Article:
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Personal Recollections of Joan of Arc Volume 2
by Mark Twain
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Beaupere cautiously edged along up with other questions toward the forbidden ground, and finally repeated a question which she had refused to answer a little while back—as to whether she had received the Eucharist in those days at other festivals than that of Easter. Joan merely said:

"Passez outre." Or, as one might say, "Pass on to matters which you are privileged to pry into."

I heard a member of the court say to a neighbor:

"As a rule, witnesses are but dull creatures, and an easy prey—yes, and easily embarrassed, easily frightened—but truly one can neither scare this child nor find her dozing."

Presently the house pricked up its ears and began to listen eagerly, for Beaupere began to touch upon Joan's Voices, a matter of consuming interest and curiosity to everybody. His purpose was to trick her into heedless sayings that could indicate that the Voices had sometimes given her evil advice—hence that they had come from Satan, you see. To have dealing with the devil—well, that would send her to the stake in brief order, and that was the deliberate end and aim of this trial.

"When did you first hear these Voices?"

"I was thirteen when I first heard a Voice coming from God to help me to live well. I was frightened. It came at midday, in my father's garden in the summer."

"Had you been fasting?"

"Yes."

"The day before?"

"No."

"From what direction did it come?"

"From the right—from toward the church."

"Did it come with a bright light?"

"Oh, indeed yes. It was brilliant. When I came into France I often heard the Voices very loud."

"What did the Voice sound like?"

"It was a noble Voice, and I thought it was sent to me from God. The third time I heard it I recognized it as being an angel's."

"You could understand it?"

"Quite easily. It was always clear."

"What advice did it give you as to the salvation of your soul?"

"It told me to live rightly, and be regular in attendance upon the services of the Church. And it told me that I must go to France."

"In what species of form did the Voice appear?"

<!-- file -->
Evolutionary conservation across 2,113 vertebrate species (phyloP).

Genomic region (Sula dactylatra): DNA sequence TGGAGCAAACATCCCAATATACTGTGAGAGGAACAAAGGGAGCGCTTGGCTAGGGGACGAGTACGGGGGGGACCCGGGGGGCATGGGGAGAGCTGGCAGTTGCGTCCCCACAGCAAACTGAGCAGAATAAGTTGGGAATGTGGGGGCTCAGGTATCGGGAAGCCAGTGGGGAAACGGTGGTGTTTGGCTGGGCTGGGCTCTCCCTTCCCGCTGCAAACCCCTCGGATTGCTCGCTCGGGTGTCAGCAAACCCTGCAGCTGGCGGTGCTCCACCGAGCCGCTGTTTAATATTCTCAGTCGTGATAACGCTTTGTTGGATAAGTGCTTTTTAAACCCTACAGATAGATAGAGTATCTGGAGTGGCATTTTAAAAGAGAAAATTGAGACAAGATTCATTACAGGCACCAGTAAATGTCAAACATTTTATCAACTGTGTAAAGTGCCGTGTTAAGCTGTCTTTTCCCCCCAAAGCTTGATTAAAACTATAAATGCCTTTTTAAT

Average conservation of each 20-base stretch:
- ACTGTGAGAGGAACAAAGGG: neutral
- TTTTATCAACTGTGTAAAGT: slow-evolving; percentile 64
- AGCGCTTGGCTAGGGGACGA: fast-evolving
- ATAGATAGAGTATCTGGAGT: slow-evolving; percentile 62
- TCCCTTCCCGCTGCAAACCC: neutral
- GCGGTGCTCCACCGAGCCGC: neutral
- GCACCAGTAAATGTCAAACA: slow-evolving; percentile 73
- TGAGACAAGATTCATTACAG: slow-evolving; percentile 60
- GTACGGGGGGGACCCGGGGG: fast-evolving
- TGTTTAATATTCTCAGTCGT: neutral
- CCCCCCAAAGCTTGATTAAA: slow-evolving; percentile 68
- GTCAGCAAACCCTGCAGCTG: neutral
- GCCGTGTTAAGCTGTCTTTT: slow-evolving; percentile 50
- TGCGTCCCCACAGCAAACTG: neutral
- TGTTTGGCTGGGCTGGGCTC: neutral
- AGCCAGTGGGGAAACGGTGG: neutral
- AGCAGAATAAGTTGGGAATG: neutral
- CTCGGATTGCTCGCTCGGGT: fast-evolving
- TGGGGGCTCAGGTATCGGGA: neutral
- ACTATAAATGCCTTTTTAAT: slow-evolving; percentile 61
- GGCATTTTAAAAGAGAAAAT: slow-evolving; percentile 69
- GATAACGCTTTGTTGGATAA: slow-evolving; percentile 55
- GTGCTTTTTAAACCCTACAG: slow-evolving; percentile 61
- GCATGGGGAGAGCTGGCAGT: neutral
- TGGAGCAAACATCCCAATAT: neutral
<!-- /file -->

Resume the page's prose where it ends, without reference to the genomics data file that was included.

Joan looked suspiciously at he priest a moment, then said, tranquilly:

"As to that, I will not tell you."

"Did the Voice seek you often?"

"Yes. Twice or three times a week, saying, 'Leave your village and go to France.'"

"Did you father know about your departure?"

"No. The Voice said, 'Go to France'; therefore I could not abide at home any longer."

"What else did it say?"

"That I should raise the siege of Orleans."

"Was that all?"

"No, I was to go to Vaucouleurs, and Robert de Baudricourt would give me soldiers to go with me to France; and I answered, saying that I was a poor girl who did not know how to ride, neither how to fight."

Then she told how she was balked and interrupted at Vaucouleurs, but finally got her soldiers, and began her march.

"How were you dressed?"

The court of Poitiers had distinctly decided and decreed that as God had appointed her to do a man's work, it was meet and no scandal to religion that she should dress as a man; but no matter, this court was ready to use any and all weapons against Joan, even broken and discredited ones, and much was going to be made of this one before this trial should end.

"I wore a man's dress, also a sword which Robert de Baudricourt gave me, but no other weapon."

"Who was it that advised you to wear the dress of a man?"

Joan was suspicious again. She would not answer.

The question was repeated.

She refused again.

"Answer. It is a command!"

"Passez outre," was all she said.

So Beaupere gave up the matter for the present.

"What did Baudricourt say to you when you left?"

"He made them that were to go with me promise to take charge of me, and to me he said, 'Go, and let happen what may!'" (Advienne que pourra!) After a good deal of questioning upon other matters she was asked again about her attire. She said it was necessary for her to dress as a man.

"Did your Voice advise it?"

Joan merely answered placidly:

"I believe my Voice gave me good advice."